Significant Long Term Bond Market Action
Rare is the time that a technician can state an event that is a long term sure thing. In my career as a technician-journalist there has been only one such time so far. On February 15th, 2007 with the S&P 500 volatility index at about 10, it was stated, “spreads must always exist and fear cannot go bankrupt.” Indeed fear did not go bankrupt and the volatility index turned bullish before going into an almost 2 year (so far) bull market.
In today’s markets we are likely at a point where there is another “sure thing” in front of us. The sure thing that I speak of is that of the bond market. The chart below of the 10-year US Treasury interest rate from 1960 to the present shows what is going on clearly, in pure and simple technical terms.
The bond market was in a long term (“secular”) bear market (interest rate trend in a bull market, shown) which peaked in a parabolic manner in the early 1980’s. The bull market in bond prices took hold, and this secular trend has been intact for a generation (~27 years). A trend that is 27 years old is difficult to call over or nearly over; especially when it is going as strong as ever in the short term. Yet the reasons are:
Bill Gross says it clearly when he states of short term treasuries:
“Treasuries have some bubble characteristics, certainly the Treasury bill does,” A Treasury bill at zero percent is overvalued. Who could argue with that in terms of the return relative to the risk? There is no return” (my emphasis).
The similar rationale applies to the long term treasury.
There is another relevant aspect of the action in the bond market that is worth discussing briefly. That is the concept of the word “bubble” being used in the media. The tendency is that once bubbles are identified in the media, the bursting tends to take an extended period of time so as to try the wits and patience of those accurate analysts that have identified the bubble using fundamental analysis (while reinforcing those espousing the rationale that “this time it is different”). Remember the length of the discussion as to whether technology stocks were in a bubble? Remember the length of the discussion as to whether the US housing market was a bubble? Remember all the talk of a “new economy” and the demographic-driven housing bull market?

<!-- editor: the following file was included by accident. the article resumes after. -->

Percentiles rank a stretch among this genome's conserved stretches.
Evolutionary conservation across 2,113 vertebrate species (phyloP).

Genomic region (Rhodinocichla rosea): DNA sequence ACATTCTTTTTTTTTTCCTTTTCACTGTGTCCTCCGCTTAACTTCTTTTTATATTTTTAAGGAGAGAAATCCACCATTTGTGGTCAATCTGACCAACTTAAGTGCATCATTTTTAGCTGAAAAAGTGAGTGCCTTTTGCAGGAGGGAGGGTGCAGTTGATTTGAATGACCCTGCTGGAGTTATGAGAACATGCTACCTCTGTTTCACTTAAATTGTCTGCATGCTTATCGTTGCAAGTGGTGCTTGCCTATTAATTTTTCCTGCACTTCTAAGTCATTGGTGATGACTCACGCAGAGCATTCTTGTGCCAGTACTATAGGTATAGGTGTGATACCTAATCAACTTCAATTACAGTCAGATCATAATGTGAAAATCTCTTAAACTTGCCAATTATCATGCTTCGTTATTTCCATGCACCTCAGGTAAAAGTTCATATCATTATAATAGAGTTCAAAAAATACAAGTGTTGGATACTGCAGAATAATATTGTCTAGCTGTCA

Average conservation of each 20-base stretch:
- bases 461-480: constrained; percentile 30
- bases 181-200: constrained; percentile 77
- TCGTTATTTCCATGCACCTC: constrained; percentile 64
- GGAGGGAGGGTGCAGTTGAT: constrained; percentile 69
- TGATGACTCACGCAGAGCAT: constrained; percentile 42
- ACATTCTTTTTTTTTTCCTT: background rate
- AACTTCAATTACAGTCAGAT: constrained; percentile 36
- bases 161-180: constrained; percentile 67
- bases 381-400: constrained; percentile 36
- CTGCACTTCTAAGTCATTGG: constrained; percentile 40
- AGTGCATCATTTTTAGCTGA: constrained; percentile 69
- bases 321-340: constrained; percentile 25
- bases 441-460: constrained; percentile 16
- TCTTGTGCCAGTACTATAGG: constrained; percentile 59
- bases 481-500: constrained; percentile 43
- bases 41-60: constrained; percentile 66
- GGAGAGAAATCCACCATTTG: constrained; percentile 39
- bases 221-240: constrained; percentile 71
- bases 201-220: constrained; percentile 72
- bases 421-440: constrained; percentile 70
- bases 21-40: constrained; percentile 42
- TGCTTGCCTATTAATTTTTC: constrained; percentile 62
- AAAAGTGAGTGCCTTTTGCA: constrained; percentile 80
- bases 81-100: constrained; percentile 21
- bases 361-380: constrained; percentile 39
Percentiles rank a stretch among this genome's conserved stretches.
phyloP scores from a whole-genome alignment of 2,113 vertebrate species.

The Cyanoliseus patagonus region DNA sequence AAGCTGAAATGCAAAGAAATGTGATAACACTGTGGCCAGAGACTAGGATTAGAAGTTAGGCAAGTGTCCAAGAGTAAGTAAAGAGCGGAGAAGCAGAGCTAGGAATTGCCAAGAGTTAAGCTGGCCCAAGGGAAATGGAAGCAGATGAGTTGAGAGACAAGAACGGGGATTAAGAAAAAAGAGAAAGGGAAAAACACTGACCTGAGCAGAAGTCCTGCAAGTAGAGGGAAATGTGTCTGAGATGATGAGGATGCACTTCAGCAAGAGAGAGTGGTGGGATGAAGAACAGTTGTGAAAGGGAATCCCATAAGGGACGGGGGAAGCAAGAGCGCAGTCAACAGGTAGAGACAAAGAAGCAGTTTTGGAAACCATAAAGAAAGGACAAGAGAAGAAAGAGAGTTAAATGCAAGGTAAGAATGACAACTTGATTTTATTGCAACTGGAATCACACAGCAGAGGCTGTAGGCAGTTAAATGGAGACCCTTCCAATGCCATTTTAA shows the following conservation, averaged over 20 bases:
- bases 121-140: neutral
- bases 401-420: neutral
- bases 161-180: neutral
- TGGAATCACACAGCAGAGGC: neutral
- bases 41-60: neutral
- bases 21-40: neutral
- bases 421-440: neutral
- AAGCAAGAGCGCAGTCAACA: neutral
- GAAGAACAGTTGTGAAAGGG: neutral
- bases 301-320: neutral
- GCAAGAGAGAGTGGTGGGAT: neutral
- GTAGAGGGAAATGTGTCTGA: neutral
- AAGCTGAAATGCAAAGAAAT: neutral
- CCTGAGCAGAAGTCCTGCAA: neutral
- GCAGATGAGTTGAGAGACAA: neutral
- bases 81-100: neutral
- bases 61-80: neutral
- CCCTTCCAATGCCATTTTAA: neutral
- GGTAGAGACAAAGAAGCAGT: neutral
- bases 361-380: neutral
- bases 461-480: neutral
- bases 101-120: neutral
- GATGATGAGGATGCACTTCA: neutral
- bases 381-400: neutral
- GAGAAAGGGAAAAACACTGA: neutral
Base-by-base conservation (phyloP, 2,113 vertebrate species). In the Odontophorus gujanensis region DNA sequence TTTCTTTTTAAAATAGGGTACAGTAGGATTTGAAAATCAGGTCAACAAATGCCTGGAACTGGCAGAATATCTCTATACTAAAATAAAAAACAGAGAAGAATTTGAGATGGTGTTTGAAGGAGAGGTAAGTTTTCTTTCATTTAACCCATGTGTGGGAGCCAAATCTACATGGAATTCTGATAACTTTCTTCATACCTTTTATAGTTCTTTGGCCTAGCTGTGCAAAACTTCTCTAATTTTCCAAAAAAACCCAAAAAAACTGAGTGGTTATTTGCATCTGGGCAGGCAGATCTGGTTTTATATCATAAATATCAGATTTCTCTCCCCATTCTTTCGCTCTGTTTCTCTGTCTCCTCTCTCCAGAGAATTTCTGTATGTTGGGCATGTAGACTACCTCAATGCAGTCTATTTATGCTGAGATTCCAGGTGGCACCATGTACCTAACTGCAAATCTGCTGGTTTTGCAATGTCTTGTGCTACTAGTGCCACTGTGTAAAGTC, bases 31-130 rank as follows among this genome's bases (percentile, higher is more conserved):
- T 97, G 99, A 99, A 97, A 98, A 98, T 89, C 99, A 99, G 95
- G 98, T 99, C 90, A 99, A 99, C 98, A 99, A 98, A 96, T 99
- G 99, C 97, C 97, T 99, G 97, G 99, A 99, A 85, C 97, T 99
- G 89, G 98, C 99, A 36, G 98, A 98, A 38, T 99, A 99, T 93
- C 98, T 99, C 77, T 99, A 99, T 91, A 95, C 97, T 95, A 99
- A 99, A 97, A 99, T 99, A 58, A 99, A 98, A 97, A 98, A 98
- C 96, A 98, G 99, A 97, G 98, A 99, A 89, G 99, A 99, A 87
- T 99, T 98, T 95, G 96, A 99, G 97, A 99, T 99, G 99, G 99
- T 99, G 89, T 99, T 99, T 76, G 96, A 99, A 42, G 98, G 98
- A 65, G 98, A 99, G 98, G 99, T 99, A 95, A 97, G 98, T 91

The extended bubble discussion may be at odds with the technical charts which are producing a parabolic thrust downward in interest rates (upward in bond prices). While a parabolic move can go even more parabolic, these parabolic moves tend to be short in relative time duration. Yet one must also consider that the bull market which with we are dealing is 27 years old. Therefore a move of several months can be considered “short duration” in the context of the entire bull market. A look at the 3 year weekly chart (below) of the 10-year Treasury note yield may be revealing. The duration of the parabolic move is a mere 5 weeks compared to the 27 year bull market. However, the sharpness of the drop (from about 3.25% to less than 2.25%) suggests that the move is not sustainable at this rate – especially with a floor at “zero.”
While the reward side of the long trade in bonds is close to zero, the risk is very high.
Here’s what a near top of a 27 year old bubble looks like – it’s the 30-year US Treasury bond price showing a parabolic move to the upside. So far this week the price is up 4.88%, as it moves parabolic upward. It was up sharply again today. Where is the top?
Where is the top? Here is the same chart in terms of interest rates. Today’s close of 2.546% on the yield is only 2.546% from zero. The top is near in magnitude. This is a sure thing. It’s near in duration, too. But as described above, the top in time terms is tougher to call.
The market was up today on higher volume than yesterday. If there is a sector that will give us a view into the intermediate term, it would probably be the homebuilders. Here is a homebuilder ETF with annotations indicating the technical importance of $12/share. My instincts are telling me that the “V” rally off of the late November lows is an oversold rally. But if $12/share is taken out to the upside, I’d have to tell my instincts to shut up.
Have a great holiday season.
Copyright © 2008 All rights reserved.